As a child growing up in rural Arizona, Ina Mapes remembers her mother as a highly discreet woman who rarely expressed her personal feelings except when it came to one particularly incendiary topic: Did Mapes’s father, a raven-haired lawyer, have Native American roots, or did he not? Mapes’s grandmother maintained that he had one-quarter tribal blood. But her mother wanted to hear nothing of it.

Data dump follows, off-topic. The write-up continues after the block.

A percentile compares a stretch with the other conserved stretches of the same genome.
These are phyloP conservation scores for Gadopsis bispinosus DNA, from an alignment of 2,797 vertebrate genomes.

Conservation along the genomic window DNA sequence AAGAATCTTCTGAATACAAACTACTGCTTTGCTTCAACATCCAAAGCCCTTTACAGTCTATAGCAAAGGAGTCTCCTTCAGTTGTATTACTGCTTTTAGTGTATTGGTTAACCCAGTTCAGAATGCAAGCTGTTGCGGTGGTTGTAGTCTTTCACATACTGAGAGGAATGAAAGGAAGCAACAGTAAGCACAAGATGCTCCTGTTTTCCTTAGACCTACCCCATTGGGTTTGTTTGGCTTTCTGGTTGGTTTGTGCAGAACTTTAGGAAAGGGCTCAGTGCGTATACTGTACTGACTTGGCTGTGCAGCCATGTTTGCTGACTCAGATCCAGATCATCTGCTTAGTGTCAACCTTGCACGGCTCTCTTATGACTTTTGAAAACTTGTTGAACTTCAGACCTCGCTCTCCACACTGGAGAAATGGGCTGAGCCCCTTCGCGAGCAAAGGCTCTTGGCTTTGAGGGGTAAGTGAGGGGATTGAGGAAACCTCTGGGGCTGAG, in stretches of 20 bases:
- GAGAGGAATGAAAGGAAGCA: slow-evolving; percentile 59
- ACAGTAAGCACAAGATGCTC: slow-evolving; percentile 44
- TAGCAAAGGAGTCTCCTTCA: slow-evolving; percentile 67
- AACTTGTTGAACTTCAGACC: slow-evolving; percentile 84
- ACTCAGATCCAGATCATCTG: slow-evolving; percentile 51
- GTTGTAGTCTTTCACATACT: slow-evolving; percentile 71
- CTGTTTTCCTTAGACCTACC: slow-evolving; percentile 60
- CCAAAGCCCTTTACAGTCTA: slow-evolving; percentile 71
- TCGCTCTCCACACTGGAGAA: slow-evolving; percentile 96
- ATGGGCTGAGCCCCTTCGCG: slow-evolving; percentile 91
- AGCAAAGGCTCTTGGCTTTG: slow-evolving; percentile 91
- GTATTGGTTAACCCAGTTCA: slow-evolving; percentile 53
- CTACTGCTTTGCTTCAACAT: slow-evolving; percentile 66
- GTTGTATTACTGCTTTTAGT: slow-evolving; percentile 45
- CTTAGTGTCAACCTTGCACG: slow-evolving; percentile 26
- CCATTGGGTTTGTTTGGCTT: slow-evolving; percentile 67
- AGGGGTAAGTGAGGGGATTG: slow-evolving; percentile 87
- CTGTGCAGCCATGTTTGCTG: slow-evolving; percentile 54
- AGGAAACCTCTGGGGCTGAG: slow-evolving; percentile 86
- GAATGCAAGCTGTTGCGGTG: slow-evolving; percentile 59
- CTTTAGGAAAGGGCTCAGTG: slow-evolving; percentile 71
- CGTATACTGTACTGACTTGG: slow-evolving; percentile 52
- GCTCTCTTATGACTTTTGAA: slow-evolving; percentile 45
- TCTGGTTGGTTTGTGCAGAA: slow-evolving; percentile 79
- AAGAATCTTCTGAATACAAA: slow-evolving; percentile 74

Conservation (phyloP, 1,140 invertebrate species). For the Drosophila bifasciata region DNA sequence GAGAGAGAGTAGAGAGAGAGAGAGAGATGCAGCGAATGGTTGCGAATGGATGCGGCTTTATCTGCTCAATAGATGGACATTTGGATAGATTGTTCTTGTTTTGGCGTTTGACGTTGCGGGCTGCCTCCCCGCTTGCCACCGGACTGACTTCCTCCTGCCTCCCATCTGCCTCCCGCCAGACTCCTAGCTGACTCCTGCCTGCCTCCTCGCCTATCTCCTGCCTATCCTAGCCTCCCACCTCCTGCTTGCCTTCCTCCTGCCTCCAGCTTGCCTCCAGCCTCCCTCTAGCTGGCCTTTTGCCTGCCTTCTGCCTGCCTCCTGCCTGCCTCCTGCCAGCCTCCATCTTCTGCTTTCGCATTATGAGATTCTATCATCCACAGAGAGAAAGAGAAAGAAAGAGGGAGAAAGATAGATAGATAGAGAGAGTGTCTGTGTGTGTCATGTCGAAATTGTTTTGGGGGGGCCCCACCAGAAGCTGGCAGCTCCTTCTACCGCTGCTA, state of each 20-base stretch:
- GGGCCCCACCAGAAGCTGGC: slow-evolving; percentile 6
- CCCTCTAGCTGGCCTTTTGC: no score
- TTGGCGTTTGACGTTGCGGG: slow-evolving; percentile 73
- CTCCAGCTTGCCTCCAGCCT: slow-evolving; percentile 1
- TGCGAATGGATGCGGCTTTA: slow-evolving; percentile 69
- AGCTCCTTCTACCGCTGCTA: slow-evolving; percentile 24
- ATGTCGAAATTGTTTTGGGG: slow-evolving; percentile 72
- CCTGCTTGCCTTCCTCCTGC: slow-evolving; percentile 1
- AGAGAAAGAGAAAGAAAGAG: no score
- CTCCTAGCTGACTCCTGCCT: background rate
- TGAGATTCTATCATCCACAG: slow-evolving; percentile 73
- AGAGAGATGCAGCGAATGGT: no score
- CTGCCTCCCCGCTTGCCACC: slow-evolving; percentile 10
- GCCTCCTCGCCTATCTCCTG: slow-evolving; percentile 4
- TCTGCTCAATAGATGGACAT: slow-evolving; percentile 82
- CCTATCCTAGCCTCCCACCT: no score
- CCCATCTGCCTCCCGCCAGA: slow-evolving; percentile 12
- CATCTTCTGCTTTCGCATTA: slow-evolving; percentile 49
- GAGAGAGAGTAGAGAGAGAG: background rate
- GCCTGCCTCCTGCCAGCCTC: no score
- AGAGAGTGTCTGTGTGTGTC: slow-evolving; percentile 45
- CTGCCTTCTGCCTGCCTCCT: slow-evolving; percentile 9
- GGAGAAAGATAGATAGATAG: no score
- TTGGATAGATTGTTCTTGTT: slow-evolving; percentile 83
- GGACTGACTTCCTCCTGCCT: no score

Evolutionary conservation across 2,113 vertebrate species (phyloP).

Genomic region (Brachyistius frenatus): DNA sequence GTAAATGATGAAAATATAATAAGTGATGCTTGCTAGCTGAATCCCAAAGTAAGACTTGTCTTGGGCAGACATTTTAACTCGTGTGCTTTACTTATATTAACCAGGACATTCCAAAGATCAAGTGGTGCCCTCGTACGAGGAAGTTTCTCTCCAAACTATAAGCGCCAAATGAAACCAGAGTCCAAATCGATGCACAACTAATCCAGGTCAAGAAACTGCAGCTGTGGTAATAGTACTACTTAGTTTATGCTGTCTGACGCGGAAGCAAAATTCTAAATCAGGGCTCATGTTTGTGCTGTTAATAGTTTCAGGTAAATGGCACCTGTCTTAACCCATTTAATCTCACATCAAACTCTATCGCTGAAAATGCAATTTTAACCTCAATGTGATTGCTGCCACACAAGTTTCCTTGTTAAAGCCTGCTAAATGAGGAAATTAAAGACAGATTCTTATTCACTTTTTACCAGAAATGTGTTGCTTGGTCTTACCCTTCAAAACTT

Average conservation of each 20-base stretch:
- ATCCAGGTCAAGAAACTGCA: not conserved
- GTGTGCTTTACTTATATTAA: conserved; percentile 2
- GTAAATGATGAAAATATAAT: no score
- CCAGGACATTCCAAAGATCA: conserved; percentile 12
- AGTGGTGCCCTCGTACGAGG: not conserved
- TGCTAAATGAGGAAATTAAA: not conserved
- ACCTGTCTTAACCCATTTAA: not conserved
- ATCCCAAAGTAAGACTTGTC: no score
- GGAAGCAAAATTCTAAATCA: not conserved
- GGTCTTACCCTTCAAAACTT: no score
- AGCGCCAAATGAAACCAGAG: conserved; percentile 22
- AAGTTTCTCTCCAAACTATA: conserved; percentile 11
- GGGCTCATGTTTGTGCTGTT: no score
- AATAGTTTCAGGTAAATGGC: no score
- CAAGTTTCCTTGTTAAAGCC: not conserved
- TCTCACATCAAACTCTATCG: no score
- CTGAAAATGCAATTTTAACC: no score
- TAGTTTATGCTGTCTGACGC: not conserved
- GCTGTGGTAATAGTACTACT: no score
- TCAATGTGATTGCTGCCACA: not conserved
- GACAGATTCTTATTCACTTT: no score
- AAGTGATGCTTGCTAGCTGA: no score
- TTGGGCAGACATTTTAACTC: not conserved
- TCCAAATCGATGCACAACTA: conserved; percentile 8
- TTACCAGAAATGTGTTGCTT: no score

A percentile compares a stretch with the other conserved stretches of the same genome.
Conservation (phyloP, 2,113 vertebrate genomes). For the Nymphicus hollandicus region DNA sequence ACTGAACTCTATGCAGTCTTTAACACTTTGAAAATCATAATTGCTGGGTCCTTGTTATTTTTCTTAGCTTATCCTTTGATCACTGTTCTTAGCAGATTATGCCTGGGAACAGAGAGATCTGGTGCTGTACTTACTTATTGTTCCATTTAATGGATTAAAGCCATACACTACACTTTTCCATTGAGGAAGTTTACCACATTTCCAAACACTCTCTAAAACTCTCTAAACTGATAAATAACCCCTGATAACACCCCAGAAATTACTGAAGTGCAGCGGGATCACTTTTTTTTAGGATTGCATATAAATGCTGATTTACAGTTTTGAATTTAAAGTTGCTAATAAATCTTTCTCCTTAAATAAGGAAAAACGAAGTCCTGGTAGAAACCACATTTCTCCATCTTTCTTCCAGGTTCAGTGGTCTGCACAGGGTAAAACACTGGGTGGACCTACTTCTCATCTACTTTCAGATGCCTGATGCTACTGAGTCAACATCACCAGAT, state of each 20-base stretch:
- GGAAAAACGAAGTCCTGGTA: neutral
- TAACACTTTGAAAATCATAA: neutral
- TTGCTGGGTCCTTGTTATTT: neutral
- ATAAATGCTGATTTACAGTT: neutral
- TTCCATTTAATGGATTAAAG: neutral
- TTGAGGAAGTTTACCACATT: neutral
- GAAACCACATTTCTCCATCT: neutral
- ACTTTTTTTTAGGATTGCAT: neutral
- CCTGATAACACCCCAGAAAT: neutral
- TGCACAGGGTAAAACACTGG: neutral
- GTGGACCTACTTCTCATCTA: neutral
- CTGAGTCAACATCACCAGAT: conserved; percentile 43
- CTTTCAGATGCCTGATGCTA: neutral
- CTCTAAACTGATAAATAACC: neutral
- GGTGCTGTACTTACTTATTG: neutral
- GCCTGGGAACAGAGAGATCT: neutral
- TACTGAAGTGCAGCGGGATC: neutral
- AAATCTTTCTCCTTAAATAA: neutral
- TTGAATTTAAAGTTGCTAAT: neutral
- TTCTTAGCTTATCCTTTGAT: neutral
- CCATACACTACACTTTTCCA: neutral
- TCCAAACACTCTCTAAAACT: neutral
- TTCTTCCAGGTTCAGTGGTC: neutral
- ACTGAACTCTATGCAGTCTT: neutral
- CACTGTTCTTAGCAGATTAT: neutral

“My mother did not approve of Indians, and she insisted that my father was not an Indian,” said Mapes, 77, of Catalina, Ariz. “In those days, it was not a plus to be an Indian, not at all. She said that Granny, my father’s mother, was just making it up and she did not believe it.”